Appeared in the Toronto Star on April 27, 2013 as Your Information is Not Secure in Ottawa
As Canadians focused last week on the aftermath of the Boston Marathon bombing and the RCMP arrests of two men accused of plotting to attack Via Rail, the largest sustained series of privacy breaches in Canadian history was uncovered but attracted only limited attention.
By Backbone Staff | March 20, 2013 5:45 AM | Categories: Security
Almost two thirds of Canadians will file their 2012 tax returns online this year, according to the Canada Revenue Agency, and security software company McAfee wants people to know that tax time is prime season for cybercriminals.
[Feb. 6, 2013] on the coalition of business lobby groups support for a spyware provision in the Canadian anti-spam law attracted considerable attention, with many shocked at the breadth of the proposal.
By Peter Wolchak | January 16, 2013 5:15 AM | Categories: Security
In November, an employee at Human Resources and Skills Development Canada (HRSDC) lost a USB key containing personal information on 5,000 Canadians.
By Peter Wolchak | November 9, 2012 10:30 AM | Categories: Security
The average Canadian carries almost 30 cards in his or her wallet. Loyalty cards, bank cards, credit cards, stored-value cards, library cards, driver’s licence, health card, and on and on. And that’s only the physical world. Online, we all have multiple user names and passwords. If you’re not very security conscious, you may have only a few online identity combinations; if you’re knowledgeable about security, you may have 10, or 20 or 30.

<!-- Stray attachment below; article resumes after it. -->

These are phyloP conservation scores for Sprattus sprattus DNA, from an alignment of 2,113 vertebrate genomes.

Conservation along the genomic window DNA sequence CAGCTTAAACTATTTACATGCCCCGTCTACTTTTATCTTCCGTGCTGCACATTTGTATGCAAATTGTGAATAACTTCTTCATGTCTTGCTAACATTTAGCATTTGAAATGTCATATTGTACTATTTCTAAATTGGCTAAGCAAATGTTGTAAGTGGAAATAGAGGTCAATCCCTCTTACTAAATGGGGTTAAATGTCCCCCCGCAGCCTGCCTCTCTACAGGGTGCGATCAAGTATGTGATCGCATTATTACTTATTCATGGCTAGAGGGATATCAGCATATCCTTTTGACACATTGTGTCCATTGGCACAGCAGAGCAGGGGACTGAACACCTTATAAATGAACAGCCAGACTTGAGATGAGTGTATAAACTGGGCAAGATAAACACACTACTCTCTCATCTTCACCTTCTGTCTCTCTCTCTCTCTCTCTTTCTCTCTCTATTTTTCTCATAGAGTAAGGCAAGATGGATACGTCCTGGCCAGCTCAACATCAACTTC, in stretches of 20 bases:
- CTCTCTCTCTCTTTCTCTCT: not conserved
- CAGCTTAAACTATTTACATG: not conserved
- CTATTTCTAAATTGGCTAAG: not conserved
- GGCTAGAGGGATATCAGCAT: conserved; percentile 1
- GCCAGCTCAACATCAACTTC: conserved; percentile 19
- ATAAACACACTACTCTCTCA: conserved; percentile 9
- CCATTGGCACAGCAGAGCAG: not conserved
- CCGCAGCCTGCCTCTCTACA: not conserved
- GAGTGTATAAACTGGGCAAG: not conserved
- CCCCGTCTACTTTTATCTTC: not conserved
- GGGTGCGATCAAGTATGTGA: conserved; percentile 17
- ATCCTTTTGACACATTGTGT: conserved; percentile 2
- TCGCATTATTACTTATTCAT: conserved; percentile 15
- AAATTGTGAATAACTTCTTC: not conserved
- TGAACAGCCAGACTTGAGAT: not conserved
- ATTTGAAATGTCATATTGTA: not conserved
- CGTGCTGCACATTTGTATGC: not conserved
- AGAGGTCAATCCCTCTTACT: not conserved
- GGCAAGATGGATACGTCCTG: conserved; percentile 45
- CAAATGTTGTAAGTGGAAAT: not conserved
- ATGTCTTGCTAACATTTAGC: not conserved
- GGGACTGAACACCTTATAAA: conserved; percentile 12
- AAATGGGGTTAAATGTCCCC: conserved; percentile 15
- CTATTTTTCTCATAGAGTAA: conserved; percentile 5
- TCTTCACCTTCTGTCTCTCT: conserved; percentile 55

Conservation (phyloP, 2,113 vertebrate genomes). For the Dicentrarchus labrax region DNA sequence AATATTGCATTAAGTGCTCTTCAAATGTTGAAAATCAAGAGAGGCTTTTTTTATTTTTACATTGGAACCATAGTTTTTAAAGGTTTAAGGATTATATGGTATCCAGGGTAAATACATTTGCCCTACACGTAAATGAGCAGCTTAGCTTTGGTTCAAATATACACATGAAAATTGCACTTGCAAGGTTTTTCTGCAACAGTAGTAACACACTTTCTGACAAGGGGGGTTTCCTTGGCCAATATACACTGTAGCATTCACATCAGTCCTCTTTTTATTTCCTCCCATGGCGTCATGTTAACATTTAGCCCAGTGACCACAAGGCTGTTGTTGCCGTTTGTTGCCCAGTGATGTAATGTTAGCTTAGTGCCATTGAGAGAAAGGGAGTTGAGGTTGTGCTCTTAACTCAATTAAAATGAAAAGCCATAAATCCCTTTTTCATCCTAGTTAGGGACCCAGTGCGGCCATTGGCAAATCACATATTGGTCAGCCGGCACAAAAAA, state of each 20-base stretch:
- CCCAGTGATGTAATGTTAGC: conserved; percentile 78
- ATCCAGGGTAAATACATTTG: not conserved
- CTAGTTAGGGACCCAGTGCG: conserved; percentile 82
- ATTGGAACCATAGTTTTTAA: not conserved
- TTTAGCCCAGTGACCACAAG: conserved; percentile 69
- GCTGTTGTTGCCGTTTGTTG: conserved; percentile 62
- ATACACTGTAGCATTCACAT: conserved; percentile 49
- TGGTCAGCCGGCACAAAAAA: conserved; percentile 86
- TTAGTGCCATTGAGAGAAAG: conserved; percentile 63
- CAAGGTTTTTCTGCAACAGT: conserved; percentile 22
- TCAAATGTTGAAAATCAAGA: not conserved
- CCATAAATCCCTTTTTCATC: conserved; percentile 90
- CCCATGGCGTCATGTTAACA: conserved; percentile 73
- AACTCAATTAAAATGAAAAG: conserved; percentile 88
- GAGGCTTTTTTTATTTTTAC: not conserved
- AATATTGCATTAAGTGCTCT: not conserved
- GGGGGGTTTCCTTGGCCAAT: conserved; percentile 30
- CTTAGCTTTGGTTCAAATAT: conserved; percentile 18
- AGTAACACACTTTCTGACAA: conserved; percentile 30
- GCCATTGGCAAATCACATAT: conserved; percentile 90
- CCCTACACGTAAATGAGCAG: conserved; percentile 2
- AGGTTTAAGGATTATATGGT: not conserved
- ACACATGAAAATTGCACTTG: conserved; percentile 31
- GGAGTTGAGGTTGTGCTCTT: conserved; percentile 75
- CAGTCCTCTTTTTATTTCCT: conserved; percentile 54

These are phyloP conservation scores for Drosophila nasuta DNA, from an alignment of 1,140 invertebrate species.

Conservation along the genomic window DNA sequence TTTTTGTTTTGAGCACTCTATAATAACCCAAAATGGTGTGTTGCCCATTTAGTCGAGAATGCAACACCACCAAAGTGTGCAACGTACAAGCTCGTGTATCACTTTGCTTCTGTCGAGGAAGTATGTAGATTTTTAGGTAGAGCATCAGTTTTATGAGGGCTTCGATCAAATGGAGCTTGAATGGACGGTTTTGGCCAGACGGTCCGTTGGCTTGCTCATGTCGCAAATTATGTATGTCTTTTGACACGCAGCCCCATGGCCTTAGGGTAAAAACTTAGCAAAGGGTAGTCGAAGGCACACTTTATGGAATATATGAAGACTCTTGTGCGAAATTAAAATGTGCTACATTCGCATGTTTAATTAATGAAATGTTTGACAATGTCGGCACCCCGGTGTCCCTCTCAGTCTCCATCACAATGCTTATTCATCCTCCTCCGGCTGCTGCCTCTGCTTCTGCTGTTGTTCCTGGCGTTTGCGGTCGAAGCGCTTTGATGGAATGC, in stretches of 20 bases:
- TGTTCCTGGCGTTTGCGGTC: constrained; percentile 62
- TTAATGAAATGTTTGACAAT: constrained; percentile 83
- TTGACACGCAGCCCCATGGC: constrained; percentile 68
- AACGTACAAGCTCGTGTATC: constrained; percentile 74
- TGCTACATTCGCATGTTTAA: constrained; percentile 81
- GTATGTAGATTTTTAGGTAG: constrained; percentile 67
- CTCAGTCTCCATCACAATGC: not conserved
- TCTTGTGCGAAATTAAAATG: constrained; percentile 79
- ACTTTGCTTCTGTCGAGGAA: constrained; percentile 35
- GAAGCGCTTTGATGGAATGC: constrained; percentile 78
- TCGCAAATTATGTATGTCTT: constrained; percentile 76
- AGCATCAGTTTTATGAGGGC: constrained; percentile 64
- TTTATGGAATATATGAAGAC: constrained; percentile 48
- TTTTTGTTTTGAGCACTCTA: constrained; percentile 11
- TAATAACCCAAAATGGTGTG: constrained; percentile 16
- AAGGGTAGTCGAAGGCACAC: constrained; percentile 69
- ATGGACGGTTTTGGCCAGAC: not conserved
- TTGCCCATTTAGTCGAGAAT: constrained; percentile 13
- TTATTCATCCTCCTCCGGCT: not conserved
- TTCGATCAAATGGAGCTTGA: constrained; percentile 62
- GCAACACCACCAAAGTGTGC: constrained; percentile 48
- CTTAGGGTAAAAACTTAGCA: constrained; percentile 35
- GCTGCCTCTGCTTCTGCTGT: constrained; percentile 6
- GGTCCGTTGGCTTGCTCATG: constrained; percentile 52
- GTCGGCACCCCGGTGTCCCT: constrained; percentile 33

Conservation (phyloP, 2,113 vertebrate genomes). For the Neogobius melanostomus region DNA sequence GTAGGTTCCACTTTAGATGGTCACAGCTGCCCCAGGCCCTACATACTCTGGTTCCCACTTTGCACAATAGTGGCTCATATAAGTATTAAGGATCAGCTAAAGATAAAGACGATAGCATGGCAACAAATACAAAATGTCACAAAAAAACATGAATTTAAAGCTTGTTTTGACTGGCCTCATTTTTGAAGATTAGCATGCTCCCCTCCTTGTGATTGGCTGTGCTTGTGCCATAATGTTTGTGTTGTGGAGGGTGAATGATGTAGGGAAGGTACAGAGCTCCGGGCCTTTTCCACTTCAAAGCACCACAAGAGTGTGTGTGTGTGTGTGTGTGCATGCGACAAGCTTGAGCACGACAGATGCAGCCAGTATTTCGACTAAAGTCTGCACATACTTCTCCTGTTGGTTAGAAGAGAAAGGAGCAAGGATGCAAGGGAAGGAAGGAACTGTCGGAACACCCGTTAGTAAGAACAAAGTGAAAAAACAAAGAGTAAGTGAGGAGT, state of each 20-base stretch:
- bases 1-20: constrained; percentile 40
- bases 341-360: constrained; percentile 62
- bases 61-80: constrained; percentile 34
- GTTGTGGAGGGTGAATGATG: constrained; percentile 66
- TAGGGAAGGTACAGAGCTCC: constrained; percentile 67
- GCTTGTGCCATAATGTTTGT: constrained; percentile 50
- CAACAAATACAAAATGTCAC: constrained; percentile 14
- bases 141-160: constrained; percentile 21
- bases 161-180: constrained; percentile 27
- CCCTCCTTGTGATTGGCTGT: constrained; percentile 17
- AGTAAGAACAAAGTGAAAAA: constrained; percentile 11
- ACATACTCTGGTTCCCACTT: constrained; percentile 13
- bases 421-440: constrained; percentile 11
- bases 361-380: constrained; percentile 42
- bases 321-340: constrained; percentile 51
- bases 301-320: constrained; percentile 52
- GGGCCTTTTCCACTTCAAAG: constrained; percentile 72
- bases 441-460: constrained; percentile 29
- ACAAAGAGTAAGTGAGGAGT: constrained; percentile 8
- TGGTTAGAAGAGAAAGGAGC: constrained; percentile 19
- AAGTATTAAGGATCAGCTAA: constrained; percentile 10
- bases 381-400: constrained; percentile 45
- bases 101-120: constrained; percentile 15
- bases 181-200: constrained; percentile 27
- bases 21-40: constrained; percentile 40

The Canadian Internet Registration Authority, which manages the dot-ca domain, opens its board of directors election
at noon ET today. CIRA members are eligible to vote from September 19th until September 26th, with five seats at stake - two member-nominated seats and three nominating-committee seats. I am on the ballot for a member-nominated seat and would appreciate your support.
By Michael Geist | August 27, 2012 5:00 AM | Categories: Security
The Privacy Commissioner of Canada has launched a new online complaint form
that will allow Canadians to file privacy complaints via the Internet.
The growth in the use of social media tools over the past 2 years has been astounding. There is nothing like an olympic games to highlight the benefits (and the risks) of social communication.
As public concern over Internet privacy has grown in recent years, one of the first responses is invariably to focus on the need for improved disclosure through easily accessible website privacy policies. The policies provide information on how personal information is collected, used, and disclosed to third parties.